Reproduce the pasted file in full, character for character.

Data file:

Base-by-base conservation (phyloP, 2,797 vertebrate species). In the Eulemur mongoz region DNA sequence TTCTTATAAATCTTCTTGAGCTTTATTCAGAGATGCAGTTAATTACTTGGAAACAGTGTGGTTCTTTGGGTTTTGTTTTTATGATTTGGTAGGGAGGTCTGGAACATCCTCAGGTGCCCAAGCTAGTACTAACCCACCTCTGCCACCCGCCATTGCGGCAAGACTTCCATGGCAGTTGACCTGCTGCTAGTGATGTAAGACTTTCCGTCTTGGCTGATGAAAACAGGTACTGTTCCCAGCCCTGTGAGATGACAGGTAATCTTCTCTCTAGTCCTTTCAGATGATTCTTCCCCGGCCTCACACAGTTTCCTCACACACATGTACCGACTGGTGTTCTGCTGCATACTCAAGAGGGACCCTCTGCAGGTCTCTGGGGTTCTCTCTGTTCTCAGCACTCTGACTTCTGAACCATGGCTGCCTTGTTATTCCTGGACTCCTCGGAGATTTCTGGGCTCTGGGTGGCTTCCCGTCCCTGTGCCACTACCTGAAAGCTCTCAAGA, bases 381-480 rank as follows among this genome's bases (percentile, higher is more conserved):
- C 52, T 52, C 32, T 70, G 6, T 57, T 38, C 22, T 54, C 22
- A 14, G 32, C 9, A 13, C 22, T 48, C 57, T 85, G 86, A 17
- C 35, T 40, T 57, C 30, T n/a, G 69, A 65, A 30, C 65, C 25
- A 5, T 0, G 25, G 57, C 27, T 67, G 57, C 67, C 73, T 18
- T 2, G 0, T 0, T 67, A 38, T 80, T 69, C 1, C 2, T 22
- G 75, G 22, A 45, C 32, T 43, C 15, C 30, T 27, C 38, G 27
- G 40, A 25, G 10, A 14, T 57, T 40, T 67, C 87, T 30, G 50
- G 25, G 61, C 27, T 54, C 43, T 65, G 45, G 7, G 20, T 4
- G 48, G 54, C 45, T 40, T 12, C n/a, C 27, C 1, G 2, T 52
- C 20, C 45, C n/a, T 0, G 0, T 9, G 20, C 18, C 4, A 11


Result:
Base-by-base conservation (phyloP, 2,797 vertebrate species). In the Eulemur mongoz region DNA sequence TTCTTATAAATCTTCTTGAGCTTTATTCAGAGATGCAGTTAATTACTTGGAAACAGTGTGGTTCTTTGGGTTTTGTTTTTATGATTTGGTAGGGAGGTCTGGAACATCCTCAGGTGCCCAAGCTAGTACTAACCCACCTCTGCCACCCGCCATTGCGGCAAGACTTCCATGGCAGTTGACCTGCTGCTAGTGATGTAAGACTTTCCGTCTTGGCTGATGAAAACAGGTACTGTTCCCAGCCCTGTGAGATGACAGGTAATCTTCTCTCTAGTCCTTTCAGATGATTCTTCCCCGGCCTCACACAGTTTCCTCACACACATGTACCGACTGGTGTTCTGCTGCATACTCAAGAGGGACCCTCTGCAGGTCTCTGGGGTTCTCTCTGTTCTCAGCACTCTGACTTCTGAACCATGGCTGCCTTGTTATTCCTGGACTCCTCGGAGATTTCTGGGCTCTGGGTGGCTTCCCGTCCCTGTGCCACTACCTGAAAGCTCTCAAGA, bases 381-480 rank as follows among this genome's bases (percentile, higher is more conserved):
- C 52, T 52, C 32, T 70, G 6, T 57, T 38, C 22, T 54, C 22
- A 14, G 32, C 9, A 13, C 22, T 48, C 57, T 85, G 86, A 17
- C 35, T 40, T 57, C 30, T n/a, G 69, A 65, A 30, C 65, C 25
- A 5, T 0, G 25, G 57, C 27, T 67, G 57, C 67, C 73, T 18
- T 2, G 0, T 0, T 67, A 38, T 80, T 69, C 1, C 2, T 22
- G 75, G 22, A 45, C 32, T 43, C 15, C 30, T 27, C 38, G 27
- G 40, A 25, G 10, A 14, T 57, T 40, T 67, C 87, T 30, G 50
- G 25, G 61, C 27, T 54, C 43, T 65, G 45, G 7, G 20, T 4
- G 48, G 54, C 45, T 40, T 12, C n/a, C 27, C 1, G 2, T 52
- C 20, C 45, C n/a, T 0, G 0, T 9, G 20, C 18, C 4, A 11